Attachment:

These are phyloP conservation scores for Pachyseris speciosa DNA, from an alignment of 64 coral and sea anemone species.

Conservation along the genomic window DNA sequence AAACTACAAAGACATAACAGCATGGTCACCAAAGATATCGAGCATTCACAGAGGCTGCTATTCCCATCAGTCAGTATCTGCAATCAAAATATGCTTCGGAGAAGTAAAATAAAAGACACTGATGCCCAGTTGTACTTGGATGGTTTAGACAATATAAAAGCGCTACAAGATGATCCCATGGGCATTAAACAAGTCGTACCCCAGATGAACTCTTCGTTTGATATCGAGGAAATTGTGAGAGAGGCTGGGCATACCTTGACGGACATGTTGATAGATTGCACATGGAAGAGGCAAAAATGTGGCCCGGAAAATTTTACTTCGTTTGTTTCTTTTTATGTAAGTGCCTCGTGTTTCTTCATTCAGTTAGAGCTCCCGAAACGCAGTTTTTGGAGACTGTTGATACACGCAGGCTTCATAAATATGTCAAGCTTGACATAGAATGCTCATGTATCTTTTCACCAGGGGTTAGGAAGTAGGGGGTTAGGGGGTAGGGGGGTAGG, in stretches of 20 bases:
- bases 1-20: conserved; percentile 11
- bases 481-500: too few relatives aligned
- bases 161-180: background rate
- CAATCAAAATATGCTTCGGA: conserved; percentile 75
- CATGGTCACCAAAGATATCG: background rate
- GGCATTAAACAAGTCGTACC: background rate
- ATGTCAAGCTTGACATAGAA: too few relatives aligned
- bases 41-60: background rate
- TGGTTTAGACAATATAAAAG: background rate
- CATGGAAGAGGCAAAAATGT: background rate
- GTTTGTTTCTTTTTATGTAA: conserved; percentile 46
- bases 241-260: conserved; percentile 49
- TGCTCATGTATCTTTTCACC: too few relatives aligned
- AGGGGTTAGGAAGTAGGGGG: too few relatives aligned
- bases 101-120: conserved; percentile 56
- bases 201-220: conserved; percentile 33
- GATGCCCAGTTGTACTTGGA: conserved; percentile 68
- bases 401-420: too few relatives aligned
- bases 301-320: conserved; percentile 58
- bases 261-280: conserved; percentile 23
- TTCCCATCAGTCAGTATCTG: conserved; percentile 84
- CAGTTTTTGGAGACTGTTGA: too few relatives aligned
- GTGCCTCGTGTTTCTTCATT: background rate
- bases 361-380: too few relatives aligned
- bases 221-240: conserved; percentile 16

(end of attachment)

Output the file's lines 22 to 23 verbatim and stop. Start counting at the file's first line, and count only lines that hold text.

- bases 261-280: conserved; percentile 23
- TTCCCATCAGTCAGTATCTG: conserved; percentile 84